New hybrid chipsets from Intel and AMD are aimed squarely at taking market share away from Nvidia and its powerful GPUs. Alex Herrera says pundits predicting the death of the GPU are missing the big picture.
By Alex Herrera
Senior Analyst, Jon Peddie Research
Not so fast with the post-mortems for discrete graphic processing units (GPU). The discrete GPU isn’t going to die, at least not any time soon and surely not solely at the hands of new competition from the soon-to-be-launched hybrid CPU+GPU devices from Intel and AMD.
As we enter this new era of silicon graphics integration, Wall Street and technology pundits alike have been engaging in what’s become a popular pastime, questioning the viability of both the discrete GPU and its leading proponent, the x86-less Nvidia. Intel unveiled Sandy Bridge at September’s IDF, promising the biggest improvements in the CPU core since the first Core (with a capital C) generation back in 2006. And at the same time, it’s setting some high expectations—or at least as high as one can without quoting many actual numbers—for what we might experience with Sandy Bridge’s PG (integrated Processor Graphics). JPR is estimating a 2-to-2.5X jump in performance over Westmere’s graphics, though of course mileage will vary.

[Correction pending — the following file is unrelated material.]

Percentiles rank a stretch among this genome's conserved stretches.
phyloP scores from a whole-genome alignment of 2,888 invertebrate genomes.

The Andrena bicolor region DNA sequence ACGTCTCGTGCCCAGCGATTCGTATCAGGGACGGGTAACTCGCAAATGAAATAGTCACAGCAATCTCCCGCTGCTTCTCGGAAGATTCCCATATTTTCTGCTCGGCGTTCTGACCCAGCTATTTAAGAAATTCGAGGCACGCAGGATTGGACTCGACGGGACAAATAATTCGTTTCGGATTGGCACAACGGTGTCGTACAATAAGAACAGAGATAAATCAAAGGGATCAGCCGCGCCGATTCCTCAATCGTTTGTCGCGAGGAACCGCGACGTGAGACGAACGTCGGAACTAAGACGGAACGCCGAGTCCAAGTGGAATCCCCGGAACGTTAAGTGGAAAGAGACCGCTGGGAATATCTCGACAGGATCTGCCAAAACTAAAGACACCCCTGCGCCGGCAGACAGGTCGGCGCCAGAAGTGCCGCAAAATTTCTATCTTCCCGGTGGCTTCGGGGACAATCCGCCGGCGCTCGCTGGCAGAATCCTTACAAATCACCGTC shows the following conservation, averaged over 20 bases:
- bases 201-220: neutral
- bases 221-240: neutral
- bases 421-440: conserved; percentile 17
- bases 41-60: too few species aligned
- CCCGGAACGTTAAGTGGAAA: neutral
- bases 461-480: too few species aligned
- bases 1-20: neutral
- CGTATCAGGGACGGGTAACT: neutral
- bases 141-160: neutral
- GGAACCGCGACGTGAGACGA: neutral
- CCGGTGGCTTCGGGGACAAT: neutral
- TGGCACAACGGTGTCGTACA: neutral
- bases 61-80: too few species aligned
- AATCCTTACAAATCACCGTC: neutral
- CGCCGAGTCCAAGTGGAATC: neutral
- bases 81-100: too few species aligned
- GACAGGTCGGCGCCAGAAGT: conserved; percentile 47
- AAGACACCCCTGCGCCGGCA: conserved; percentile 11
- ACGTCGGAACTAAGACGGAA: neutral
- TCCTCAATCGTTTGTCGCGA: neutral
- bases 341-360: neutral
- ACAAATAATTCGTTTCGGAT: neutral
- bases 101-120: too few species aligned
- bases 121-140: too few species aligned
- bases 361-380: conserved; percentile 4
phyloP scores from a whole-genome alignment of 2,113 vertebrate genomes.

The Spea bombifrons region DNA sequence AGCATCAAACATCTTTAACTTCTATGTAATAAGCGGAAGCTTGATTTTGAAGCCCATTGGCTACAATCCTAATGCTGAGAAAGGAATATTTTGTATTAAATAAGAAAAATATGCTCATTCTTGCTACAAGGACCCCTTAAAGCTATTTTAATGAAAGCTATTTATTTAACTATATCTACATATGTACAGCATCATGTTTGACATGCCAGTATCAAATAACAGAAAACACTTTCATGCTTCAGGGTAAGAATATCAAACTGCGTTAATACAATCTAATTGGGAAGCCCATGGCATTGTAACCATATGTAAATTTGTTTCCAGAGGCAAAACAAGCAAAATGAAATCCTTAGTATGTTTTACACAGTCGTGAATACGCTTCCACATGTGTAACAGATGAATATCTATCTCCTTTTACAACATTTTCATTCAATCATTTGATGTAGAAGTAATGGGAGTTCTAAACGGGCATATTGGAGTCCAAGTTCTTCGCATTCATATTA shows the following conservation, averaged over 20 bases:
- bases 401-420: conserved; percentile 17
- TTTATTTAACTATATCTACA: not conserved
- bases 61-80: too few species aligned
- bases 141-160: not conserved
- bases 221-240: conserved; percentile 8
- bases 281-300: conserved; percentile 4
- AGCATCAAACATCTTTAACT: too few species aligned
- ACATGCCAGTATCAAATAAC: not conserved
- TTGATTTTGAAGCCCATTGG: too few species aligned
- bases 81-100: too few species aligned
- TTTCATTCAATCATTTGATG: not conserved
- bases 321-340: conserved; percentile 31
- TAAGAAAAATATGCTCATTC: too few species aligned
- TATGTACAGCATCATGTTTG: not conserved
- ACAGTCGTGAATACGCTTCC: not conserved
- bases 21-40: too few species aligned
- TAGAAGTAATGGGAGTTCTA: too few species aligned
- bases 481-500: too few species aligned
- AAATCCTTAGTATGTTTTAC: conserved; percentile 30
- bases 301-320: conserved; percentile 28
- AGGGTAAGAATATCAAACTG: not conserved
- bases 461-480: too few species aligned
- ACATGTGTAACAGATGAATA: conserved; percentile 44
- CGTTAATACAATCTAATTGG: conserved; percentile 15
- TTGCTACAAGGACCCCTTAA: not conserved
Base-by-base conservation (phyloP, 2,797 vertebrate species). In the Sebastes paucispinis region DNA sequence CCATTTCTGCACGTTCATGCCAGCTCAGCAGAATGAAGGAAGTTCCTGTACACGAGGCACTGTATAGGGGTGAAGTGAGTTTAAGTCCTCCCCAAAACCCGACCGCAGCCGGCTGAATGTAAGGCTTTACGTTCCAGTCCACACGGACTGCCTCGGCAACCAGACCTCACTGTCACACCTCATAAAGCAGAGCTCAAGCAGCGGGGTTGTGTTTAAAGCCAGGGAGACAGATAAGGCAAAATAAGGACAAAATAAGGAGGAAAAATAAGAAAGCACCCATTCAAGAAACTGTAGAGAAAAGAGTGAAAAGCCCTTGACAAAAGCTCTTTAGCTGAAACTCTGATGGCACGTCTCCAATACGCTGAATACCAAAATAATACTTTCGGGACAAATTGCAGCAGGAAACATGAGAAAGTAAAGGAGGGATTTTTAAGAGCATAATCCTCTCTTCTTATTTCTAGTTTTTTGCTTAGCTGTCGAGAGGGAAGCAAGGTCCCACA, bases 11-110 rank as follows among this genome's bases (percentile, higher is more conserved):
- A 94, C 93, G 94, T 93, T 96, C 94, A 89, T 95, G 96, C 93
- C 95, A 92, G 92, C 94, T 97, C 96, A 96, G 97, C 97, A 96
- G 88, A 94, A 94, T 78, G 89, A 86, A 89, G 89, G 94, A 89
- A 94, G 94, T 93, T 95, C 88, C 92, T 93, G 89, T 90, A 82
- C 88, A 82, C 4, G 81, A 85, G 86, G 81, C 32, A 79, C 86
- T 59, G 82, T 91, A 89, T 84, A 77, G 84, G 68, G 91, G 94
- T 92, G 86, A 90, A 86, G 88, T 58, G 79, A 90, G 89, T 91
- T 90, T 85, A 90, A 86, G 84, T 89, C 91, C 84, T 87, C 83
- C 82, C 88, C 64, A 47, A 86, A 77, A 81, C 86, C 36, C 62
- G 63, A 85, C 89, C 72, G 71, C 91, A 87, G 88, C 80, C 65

And AMD’s been gradually taking the wraps off its first generation of Fusion parts, merging CPU and GPU, a combination it calls an APU (Accelerated Programming Unit). Llano, Zacate and Ontario (in order of higher to lower power) have all been fabbed, and we’ve seen Zacate run. Both Sandy Bridge and some subset of the first Fusion generation should be out in production this year, with OEM ramping products as we enter 2011.
These events have many questioning the viability of the discrete GPU business, with the consensus being that either a) the discrete GPU is on its way to the grave, or b) the lower end of the discrete-based add-in card business’ days are numbered, as CPU-integrated graphics swill begin whittling down its numbers. Well, I’m convinced the former won’t happen, at least not in the foreseeable future and not solely based on the emergence of Fusion, Sandy Bridge and their descendants. And as far as triggering the erosion of the add-in card low end, well, it’s too late for that.
Fusion and Sandy Bridge can’t start killing off the low end graphics card market, for the simple reason that the market’s already been decimated by its integrated graphics predecessors. Remember, it’s not the integration of the GPU that’s new, it’s the location—the CPU versus the chipset. Chipset-integrated graphics have been around for years, and over that time have been steadily eating away at the discrete’s hold over the low-end graphics card market.